Tuesday, March 13, 2012

Rothbard and the American Civil War

Wenzel tries to bury an unjust accusation against Murray N. Rothbard and Ron Paul:
There have been two broad sweeps against Rothbard and those influenced by him. One being, Rothbard considered the South's attempt to secede from the Union legitimate, and two, writings in the Ron Paul letter were racist.

To the first point, more than once, it has been explained that Rothbard and company were not supporting the South because of the South's policies on slavery, but merely the South's desire to secede from the Union.
The unjust argument against Rothbard is that he was somehow a racist for believing that the Civil War was unjust (or as he sometimes put it that the South's War for Independence was a just war). Apart from being perhaps the greatest American economist of all time, and certainly one of the best philosophers of the 20th Century, Rothbard was a an excellent logician and a legal scholar par excellence. His argument for a free society in Power and Market is unrivaled.

In his support for Rothbard, Wenzel quotes a passage from Slavery and War  where Rothbard, being the legal genius that he was states that rather than lumping and blurring everything, we "must split our analysis of the 'causes of the Civil War'." It is unfortunate that we have come to view this war as a war for the freeing of the slaves, because it wasn't. While it is regrettable that the Southern states had not advanced enough to realize that slave labor was actually working to their detriment, we must not forget that the Union of the American States was formed on a voluntary basis by its constituent parts. From the South's point of view, their entry into the Union was a function of their voluntary choice, and if their benefits were no longer served by participating in that union, then they had the right to secede.

Throughout the 1990s the world was witness to the wars among the former constituents of the Yugoslav federation. While what has come to be remembered about those wars were the instances of ethnic cleansing, the cause of those wars has been obscured. Those wars were struggles for independence. The Yugoslav federation was formed on a similar basis to the American Union: by a voluntary contract among several sovereign states which joined together for mutual benefit. The former Yugoslav republics declared independence in accordance with their constitutions and popular referendums. Yet, the precedent set by the American Civil War provided an excuse for the hegemonic powers of the Capitol to wage murderous campaigns that lasted the better part of a decade.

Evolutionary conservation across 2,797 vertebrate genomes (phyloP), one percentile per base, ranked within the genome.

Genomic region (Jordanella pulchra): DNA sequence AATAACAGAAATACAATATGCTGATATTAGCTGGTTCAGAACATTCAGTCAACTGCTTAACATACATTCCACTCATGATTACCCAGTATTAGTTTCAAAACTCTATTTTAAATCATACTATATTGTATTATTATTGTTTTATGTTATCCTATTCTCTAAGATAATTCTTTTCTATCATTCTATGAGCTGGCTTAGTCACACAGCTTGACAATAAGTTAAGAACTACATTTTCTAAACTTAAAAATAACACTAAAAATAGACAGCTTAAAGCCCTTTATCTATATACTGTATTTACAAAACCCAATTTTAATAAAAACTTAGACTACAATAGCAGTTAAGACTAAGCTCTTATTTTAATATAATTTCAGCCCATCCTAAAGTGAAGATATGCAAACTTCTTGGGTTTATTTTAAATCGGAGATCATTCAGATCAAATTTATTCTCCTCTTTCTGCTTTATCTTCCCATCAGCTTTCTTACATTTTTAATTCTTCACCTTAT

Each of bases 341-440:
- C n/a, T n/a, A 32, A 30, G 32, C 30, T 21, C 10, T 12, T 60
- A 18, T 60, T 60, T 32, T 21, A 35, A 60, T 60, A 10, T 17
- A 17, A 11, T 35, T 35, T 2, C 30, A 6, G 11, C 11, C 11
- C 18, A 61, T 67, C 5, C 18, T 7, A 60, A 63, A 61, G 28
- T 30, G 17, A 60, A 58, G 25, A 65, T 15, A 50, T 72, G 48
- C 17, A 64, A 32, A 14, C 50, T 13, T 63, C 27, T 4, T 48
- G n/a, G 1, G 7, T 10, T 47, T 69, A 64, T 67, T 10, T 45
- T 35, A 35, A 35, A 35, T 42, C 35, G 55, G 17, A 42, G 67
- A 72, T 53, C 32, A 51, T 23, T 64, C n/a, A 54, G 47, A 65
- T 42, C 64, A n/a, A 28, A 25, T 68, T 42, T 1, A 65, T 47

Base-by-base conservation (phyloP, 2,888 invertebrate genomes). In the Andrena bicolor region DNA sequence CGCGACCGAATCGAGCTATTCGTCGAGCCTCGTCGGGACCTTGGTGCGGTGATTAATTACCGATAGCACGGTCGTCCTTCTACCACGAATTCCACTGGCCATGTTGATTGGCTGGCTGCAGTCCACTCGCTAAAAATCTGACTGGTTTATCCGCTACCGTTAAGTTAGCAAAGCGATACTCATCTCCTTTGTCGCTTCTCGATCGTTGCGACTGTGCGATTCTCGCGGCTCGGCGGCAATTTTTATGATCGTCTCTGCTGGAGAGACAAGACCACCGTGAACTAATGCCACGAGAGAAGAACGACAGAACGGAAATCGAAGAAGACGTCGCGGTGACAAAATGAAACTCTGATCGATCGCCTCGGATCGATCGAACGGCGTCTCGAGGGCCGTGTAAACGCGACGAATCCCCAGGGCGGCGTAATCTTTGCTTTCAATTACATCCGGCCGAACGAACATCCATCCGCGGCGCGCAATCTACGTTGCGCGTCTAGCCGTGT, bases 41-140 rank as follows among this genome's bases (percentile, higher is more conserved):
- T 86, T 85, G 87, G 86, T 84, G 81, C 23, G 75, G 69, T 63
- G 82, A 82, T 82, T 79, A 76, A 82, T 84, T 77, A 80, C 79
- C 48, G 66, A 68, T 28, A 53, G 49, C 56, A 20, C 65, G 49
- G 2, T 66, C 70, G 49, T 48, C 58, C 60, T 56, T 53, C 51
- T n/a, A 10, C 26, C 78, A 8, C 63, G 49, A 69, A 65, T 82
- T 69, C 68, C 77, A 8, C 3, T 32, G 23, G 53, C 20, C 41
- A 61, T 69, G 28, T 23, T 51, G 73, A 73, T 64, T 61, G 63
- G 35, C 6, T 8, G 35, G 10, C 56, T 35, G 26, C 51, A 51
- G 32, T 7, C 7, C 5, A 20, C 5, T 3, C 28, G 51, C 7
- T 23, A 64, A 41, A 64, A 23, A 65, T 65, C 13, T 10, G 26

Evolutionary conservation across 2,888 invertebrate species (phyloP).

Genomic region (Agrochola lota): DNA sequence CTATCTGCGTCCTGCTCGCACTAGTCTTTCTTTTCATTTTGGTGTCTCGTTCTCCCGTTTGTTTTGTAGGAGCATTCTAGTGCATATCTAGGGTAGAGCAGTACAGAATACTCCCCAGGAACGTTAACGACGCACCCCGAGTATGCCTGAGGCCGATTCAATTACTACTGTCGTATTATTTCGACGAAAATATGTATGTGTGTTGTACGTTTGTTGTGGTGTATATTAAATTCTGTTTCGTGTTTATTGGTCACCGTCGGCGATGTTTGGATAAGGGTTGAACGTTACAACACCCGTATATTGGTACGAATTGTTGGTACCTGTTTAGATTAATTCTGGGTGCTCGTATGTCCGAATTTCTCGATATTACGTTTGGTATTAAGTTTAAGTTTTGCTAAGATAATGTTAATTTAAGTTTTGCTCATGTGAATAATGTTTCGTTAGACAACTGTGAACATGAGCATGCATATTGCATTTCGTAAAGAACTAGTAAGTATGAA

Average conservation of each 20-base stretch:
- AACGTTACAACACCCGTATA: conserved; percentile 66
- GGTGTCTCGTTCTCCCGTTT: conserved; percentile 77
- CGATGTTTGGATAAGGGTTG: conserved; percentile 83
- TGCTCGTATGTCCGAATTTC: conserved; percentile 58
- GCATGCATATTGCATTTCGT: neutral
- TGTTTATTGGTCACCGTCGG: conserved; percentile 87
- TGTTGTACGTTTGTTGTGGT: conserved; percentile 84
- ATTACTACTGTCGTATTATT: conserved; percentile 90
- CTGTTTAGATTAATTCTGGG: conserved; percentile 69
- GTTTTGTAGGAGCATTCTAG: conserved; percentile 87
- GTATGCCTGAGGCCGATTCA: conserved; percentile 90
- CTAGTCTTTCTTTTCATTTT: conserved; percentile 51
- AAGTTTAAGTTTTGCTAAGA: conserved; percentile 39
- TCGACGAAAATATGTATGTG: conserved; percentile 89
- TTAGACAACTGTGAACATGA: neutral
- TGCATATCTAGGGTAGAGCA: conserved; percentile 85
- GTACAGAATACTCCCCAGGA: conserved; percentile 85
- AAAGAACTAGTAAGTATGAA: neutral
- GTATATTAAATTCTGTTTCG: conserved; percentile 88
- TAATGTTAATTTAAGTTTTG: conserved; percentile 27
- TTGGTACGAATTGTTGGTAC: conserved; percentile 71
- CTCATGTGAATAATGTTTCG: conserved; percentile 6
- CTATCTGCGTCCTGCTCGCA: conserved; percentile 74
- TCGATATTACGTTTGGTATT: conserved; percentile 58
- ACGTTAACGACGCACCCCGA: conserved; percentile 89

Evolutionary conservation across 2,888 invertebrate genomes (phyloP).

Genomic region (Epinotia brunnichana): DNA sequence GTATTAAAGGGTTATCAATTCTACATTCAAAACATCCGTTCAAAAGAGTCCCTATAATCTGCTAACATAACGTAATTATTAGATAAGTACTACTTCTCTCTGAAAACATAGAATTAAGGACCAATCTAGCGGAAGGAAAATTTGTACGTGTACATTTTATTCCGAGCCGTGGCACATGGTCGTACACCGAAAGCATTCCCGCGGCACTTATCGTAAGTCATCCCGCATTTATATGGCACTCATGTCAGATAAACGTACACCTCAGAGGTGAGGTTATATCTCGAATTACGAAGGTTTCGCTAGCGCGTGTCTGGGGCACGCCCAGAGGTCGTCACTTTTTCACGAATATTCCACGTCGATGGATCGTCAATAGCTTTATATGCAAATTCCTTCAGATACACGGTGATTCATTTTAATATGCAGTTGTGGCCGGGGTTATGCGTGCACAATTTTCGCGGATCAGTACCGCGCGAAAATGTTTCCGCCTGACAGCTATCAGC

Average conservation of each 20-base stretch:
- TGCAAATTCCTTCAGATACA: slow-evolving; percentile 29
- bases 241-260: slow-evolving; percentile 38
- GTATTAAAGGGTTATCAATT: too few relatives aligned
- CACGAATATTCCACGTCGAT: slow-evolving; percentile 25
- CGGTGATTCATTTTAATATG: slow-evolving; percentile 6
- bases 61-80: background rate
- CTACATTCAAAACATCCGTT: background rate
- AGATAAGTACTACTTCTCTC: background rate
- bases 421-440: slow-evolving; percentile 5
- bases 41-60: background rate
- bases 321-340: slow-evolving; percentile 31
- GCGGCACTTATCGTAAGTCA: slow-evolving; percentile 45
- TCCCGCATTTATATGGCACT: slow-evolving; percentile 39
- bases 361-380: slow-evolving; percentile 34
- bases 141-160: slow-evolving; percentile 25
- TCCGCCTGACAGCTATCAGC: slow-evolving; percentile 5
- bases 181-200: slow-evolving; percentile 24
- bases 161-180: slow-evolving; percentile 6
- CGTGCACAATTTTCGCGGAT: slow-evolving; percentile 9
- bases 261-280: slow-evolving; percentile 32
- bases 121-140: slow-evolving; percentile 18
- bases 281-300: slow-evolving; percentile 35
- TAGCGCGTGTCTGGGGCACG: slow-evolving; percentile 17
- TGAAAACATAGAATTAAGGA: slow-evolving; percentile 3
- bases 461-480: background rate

As I see it, Rothbard was making an argument on contractual obligations.

Rothbard furthered his argument by pointing out that the North wasn't genuinely interested in the welfare of the southern Blacks. To demonstrate this Wenzel quotes from Ethics in Liberty where Rothbard, in a check-mate move argues the slaves "were freed" without being granting their justly earned compensation. For, while the slaves were slaves, their owners had some obligations toward them (to provide food and shelter); but once the slaves were freed, the former owners were left with dirt cheap labor--desperate to make a living--that they did not have to provide with any services in return.

To be sure, the Emancipation Proclamation was a mere propaganda ploy, since it did not outlaw slavery, and did not make the ex-slaves citizens. Nor did it make life for Southern Blacks any easier for the next century. As I mentioned before, Southern entrepreneurs would have eventually (surely before the end of the 19th Century) made the realization that slave labor is far less effective than paid labor. The full swing of the Industrial Revolution would have driven the South toward an abandonment of slavery as an unfeasible practice. I believe that this is what Rothbard was trying to impart when he argued that it was not necessary to embark on a bloody war to achieve this end. While the peaceful abandonment of the practice of slavery would surely have led to a more acceptable of the Southern Blacks into free society.

The point often missed is that there are countless points view any issue. Therefore, the sweeping approach of violently imposing one opinion over all others should not be acceptable. In short, to insinuate that Rothbard was a racist is in mind one of the most unjust, evil spirited statements a person can make.

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